The Deep End


I still hadn’t learned to swim, after the MacVicar’s pool,

and this pool’s water was cold enough to mask

the pain from knees banged and knuckles scraped


across the gritty paint. The sun boiled all our secrets out,

left us empty and tired, but each day our parents dropped us

at the Ramada Inn pool’s door, then drove away


to grocery shop or do whatever parents must

when they disappear from view. I entered the water

only so I could say I had, but the fountain of fear


rose and stayed—like a stubborn knot, like a snake,

like a bite of something spoiled noticed too late—

It is years before I learn I can turn it off for a while


by joking or paddling, but not by huddling

in the dressing room with my friend as we sneak

glances at the bodies we pray we’ll have in two years


or at those we hope we won’t in thirty. And not

by a hard crush on my friend’s older brother.

When I think of pure fear, I am entering the water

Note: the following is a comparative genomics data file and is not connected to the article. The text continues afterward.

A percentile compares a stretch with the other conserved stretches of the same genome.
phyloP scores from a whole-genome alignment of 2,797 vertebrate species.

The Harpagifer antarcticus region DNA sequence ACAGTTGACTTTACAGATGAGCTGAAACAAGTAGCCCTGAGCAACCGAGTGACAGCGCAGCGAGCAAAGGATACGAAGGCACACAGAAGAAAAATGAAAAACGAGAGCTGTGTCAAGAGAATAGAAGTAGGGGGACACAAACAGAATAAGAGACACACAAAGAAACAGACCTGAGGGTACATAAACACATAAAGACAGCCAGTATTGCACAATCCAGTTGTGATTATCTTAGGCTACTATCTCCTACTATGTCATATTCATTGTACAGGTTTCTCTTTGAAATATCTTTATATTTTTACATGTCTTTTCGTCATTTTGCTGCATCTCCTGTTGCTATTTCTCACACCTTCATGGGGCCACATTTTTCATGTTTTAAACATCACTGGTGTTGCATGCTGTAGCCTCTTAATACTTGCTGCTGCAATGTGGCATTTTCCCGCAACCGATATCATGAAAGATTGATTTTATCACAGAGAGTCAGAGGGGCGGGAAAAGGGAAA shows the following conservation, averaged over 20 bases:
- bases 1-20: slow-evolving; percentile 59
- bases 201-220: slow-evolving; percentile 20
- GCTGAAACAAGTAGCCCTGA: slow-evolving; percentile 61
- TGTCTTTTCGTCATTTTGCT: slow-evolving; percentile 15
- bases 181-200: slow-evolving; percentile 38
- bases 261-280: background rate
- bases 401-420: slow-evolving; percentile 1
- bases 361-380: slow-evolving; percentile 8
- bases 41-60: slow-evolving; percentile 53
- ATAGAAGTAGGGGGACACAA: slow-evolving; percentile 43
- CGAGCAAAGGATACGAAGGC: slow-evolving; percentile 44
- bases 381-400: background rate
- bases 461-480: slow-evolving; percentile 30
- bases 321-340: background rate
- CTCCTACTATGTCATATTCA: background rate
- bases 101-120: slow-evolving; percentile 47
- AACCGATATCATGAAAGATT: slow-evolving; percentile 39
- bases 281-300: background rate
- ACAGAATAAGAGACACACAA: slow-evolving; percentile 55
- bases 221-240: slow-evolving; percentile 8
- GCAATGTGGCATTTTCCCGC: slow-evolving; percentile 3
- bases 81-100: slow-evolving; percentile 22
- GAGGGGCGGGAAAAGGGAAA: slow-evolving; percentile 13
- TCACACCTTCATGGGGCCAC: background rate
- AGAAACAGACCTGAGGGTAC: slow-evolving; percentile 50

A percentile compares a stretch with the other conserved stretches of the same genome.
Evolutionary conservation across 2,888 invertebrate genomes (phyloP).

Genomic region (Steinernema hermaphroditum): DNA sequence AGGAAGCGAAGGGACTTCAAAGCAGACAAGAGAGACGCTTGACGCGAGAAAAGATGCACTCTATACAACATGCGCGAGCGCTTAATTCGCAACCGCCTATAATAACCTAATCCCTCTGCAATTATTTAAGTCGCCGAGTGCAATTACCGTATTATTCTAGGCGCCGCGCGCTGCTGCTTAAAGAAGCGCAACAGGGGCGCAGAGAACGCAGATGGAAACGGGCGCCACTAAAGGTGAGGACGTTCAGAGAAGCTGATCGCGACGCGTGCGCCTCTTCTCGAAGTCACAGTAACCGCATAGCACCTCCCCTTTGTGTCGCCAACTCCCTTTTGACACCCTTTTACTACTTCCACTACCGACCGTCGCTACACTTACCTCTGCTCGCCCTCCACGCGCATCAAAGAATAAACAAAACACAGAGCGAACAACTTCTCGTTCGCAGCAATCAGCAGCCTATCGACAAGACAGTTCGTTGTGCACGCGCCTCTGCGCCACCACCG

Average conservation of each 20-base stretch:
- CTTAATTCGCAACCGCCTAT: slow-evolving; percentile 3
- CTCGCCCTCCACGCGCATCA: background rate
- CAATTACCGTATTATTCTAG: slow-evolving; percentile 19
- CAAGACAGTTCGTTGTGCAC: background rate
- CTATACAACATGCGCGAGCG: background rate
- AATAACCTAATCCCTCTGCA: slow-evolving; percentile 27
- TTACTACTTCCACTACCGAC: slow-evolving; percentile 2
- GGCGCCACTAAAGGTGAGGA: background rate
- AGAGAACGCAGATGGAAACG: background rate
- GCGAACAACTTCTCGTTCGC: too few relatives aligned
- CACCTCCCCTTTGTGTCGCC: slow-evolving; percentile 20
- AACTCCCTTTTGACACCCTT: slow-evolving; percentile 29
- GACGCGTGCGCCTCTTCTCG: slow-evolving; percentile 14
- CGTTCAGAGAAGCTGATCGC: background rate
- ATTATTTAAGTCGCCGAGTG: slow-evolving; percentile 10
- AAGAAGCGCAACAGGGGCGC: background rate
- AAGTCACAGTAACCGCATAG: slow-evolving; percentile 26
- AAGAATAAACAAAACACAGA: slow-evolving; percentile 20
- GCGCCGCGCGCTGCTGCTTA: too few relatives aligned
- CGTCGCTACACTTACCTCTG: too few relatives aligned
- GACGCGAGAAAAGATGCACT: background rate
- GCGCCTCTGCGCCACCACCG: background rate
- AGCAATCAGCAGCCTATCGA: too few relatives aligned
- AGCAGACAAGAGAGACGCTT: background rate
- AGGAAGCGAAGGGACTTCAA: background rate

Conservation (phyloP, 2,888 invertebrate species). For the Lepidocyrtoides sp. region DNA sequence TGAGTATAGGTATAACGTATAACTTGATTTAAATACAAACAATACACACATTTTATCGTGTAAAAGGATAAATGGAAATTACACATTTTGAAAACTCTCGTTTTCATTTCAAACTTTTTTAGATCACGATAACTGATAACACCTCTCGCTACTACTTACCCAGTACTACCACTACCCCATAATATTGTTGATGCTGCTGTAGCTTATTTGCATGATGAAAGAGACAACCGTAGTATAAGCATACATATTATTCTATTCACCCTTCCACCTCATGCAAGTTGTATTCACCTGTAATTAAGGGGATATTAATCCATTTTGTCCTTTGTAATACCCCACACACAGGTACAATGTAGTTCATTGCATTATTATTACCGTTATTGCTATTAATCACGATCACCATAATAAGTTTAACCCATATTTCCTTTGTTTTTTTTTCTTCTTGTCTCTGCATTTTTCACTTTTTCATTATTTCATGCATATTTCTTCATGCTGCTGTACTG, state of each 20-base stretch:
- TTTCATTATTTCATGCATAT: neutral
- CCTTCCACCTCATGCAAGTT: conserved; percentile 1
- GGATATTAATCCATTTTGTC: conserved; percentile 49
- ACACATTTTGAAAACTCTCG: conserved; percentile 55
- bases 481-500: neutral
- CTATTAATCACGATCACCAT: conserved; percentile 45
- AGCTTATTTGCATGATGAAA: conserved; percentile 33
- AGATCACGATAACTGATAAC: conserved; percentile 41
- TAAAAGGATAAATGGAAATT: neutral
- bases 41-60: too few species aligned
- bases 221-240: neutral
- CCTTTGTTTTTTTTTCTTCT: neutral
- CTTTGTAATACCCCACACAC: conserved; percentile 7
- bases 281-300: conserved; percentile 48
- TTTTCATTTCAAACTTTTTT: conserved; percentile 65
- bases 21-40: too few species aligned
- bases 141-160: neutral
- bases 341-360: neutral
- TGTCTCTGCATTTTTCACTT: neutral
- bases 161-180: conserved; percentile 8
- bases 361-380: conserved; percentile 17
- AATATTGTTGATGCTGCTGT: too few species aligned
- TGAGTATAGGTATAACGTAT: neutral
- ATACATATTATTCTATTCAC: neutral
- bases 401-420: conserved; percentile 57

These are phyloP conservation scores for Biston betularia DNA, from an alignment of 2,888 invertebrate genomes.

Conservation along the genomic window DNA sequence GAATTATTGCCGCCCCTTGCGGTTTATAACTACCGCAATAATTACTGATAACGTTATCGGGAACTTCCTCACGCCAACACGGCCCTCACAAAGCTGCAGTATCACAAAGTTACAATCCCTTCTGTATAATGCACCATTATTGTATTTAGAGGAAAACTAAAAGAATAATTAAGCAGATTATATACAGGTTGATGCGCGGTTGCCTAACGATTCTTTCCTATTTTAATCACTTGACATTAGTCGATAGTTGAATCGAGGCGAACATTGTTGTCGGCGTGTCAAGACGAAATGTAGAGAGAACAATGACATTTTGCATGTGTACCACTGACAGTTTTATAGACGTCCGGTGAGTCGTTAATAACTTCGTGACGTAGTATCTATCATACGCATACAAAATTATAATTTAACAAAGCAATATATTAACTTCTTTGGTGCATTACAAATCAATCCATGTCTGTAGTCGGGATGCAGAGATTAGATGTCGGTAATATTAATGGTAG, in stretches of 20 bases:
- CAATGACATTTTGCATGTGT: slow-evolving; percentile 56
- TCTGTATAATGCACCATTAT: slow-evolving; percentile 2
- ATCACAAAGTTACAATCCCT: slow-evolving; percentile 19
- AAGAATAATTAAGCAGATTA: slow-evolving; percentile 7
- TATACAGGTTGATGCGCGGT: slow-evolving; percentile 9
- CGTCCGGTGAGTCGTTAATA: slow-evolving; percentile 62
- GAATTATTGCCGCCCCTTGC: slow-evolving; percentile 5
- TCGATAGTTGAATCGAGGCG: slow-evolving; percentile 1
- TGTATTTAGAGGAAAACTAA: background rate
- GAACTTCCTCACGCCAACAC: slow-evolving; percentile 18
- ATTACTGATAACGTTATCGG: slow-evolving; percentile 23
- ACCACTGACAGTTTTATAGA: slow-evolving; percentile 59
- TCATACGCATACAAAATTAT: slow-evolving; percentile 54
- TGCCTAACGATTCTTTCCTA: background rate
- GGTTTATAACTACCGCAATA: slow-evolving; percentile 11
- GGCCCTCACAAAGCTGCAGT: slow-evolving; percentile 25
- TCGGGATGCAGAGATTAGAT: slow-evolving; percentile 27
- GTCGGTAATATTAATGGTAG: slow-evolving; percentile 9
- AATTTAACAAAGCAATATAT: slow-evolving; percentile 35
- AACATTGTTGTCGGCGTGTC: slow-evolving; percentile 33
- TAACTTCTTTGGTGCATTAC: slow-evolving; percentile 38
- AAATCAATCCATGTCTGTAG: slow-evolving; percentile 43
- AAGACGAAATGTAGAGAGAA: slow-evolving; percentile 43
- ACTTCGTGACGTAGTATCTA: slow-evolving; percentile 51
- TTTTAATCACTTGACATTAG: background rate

at the smooth lip of that hotel’s pool. Or I am slipping below

the surface of that other water, earlier. I have to work

to reconstruct the cautions to walk, the bright beach


towels draped over sticky chairs, the heat of the sauna

and the hissing stones from which drying steam rose.

Every day, the family cars will drive up, honk,


and almost in one motion we will shoot upward

against the water’s force, half-turn to perch

on the pool’s edge, rise and gather everything.


Still dripping, we will vanish under the humid sun.

But with no effort at all comes what came just before:

a stunning whiteness that reflects off the concrete, passes


through the glass sliders, and makes shimmers of light

where we pull ourselves under the water to sit cross-legged

on the pool’s deep floor. I am petrified, but we hold hands,


the three of us in a tight circle. We open our eyes and blink

as the bubbles powering out of our noses keep us

anchored in the time when, briefly, we can live without air.




Margot Schilpp was born in Stuttgart, Germany in 1962. She is the author of three volumes of poetry: Civil Twilight , Laws of My Nature, and The World’s Last Night.

Photo by Flickr Creative Commons Issue Michael Coghlan

The Deep End

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